Gejman expressed similar sentiment. “The research budget is not growing, which makes [funding] difficult,” he said, though he felt the cost “is not prohibitive because of the benefits.” “I think that it was money well invested” and “very well spent for the future,” he said, adding that organisations in Europe and the US were aware of the importance of such research.

Gejman also agreed on reliability – the study is “Very reliable because of the sample size; that should provide robust results… [we] have worked with a much larger sample than before.” Scott told us it was “a highly reliable study” that has the potential to lead to new treatments “in the long run”.

Another point was the two genetic loci identified as common to both – how much support do they lend to the notion the diseases are linked? “Until more information is available it is really only suggestive,” says Scott. “Strong enough to say there may be potentially a common pathway that bifurcates to give rise to two diseases.”

The provision of specialist services for bipolar is very limited in the UK and the demand for our services is unprecedented.

“It is an excellent demonstration,” said Gejman “because you have the same chains that are common to both disorders, in fact not just the same chains but also the same alleles.” He stressed uncertainty in how strong the relationship was, however.

Scott said examining how the variation of genetic factors may translate into varied symptoms being expressed “certainly is a good target for future research”; “It is not known how many genetic factors contribute to either of these diseases but it is likely that not all are necessary to trigger disease.” “New questions will always arise from any major study,” he told our reporter. “Certainly, new questions about bipolar and schizophrenia are now able to be formulated on the basis of the results presented in the two reports.”

These weren’t the only studies to look at the two diseases together in September. The British Medical Journal carried research by a team from the University of Oxford and King’s College London that examined mortality rates in England for schizophrenia and bipolar sufferers. They found both groups continued to suffer higher mortality rates than the general population – whilst these included suicides, three quarters of deaths were down to ailments such a s heart conditions. General death rates dropped from 1999 to 2006, but sufferers below 65 saw their death rate remain stable – and the over-65 saw theirs increase.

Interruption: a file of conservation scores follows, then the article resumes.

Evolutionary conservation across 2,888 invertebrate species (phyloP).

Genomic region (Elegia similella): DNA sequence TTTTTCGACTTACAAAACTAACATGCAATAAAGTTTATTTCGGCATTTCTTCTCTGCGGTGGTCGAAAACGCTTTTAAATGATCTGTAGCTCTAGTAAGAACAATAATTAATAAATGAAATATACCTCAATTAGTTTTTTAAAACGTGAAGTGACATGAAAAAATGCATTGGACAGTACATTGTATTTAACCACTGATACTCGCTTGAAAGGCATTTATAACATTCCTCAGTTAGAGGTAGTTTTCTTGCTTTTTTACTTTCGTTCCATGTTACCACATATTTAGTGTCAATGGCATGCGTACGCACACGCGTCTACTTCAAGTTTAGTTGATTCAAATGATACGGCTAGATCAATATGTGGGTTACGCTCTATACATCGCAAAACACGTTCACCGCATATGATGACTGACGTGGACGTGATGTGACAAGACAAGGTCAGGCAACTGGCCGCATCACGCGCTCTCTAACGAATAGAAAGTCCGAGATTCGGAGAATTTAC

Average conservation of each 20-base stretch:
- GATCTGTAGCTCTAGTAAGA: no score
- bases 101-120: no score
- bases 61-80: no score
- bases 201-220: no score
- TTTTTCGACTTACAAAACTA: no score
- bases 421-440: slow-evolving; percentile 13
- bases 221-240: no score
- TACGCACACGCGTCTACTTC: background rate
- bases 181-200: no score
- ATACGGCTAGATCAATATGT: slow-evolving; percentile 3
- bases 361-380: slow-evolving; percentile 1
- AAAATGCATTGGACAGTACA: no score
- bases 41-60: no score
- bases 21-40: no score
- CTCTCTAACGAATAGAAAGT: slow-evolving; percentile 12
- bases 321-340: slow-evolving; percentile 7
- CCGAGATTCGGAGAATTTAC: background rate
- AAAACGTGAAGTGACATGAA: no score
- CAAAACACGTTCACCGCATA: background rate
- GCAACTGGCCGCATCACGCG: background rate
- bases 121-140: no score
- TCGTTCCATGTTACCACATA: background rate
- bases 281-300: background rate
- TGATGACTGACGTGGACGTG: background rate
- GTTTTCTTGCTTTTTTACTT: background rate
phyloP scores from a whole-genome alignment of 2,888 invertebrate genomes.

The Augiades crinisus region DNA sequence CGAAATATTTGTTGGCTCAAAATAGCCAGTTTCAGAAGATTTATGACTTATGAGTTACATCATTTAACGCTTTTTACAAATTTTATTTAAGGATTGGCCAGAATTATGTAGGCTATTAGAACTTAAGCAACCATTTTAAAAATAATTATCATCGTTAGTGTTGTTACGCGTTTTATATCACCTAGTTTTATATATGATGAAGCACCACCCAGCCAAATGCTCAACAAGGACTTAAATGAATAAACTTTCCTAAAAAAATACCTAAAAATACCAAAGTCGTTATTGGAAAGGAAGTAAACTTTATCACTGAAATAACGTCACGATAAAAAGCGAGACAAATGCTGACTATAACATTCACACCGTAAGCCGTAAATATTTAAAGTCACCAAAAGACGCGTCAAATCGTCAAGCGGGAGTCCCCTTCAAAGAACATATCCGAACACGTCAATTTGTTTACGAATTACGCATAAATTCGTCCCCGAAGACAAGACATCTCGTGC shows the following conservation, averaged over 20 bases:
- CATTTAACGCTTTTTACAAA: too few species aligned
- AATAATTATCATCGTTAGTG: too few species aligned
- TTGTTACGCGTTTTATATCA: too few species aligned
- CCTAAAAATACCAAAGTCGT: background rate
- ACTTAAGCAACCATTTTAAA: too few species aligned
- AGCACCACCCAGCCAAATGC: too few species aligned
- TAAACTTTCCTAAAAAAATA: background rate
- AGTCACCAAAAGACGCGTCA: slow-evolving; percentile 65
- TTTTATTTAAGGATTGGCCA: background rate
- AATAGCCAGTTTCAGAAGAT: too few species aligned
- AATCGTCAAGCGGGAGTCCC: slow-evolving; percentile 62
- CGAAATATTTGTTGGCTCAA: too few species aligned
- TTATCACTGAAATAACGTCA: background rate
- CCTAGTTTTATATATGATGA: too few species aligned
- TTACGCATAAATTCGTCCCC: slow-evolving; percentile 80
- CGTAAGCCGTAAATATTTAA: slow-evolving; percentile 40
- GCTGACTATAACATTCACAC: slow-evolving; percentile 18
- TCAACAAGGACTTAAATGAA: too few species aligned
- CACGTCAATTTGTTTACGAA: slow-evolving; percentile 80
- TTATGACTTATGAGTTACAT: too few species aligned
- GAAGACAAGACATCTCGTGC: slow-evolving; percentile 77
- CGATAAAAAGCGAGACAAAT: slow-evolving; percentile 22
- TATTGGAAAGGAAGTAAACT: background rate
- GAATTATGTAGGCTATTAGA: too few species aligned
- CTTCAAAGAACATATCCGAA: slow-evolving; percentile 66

“By 2006, the excess risk in these groups had risk to twice the rate of the general population, whereas prior to that it had only been 1.6 times the risk, so it increased by almost 40%,” said Dr Uy Hoang of Oxford. The study looked at every discharged inpatient with a diagnosis of either condition in England in the relevant time.

Hoang said at the time of the research’s release that doctors should devote attention to predicting and preventing physical illness associated with mental disorders. His study comes at a time when the UK has launched a “no health without mental health” strategy which does attempt to screen for physical illnesses coinciding with mental illnesses. The government aims to reduce the death rate of those with mental disorders.

Rodney Scott described this research result to Wikinews as “Possibly” connected to genetic association with other hereditary ailments, such as cardiovascular disease; he told us another possibility is that “The continued raised mortality rates may be associated with the diseases themselves.”

“We believe the NHS [National Health Service] and Department of Health need to do more to support research and service development for people with bipolar disorder,” Wikinews was told by Suzanne Hudson, Chief Executive of London-based British charity MDF The Bipolar Organisation. “The provision of specialist services for bipolar is very limited in the UK and the demand for our services is unprecedented.”

“A genetic test for bipolar would be a useful tool but the science and ethics are very complex,” Hudson told us, referring to the Nature Genetics genetic study. “Just because someone has ‘bipolar genes’ does not mean they might go on to develop it. Family studies of bipolar show that this is a likely outcome of genetics research in this area. Even if it were possible to accurately predict bipolar in this way, questions about how you treat that person are difficult. For example do you start medication that is not necessary at that point in time?”

“Current treatment is not satisfactory” because it does not always work and has “side effects,” Gejman told us. Robert Whitaker, a US medical journalist and book author, told an audience in New Zealand at the end of August that evidence suggests antidepressant drugs may make children and teenagers worse – “You see many become worse and end up with a more severe diagnosis, like bipolar illness,” and the suicide risk may increase.

Whitaker blames commercial interests. “The adult market appeared saturated, and so they began eying children and teenagers. Prior to this, few children and youth were seen as suffering from major depression, and so few were prescribed anti-depressants.”

One possible alternative, raised by a connection between depressive illness and inflammation, is aspirin and similar compounds. “The link between inflammation and mood disorders has been known for sometime and the use of aspirin and other drugs in depression is now becoming more common in the literature,” Hudson says. “Any new treatments for bipolar, which is a very complex and co-morbid illness, has to be a good thing.”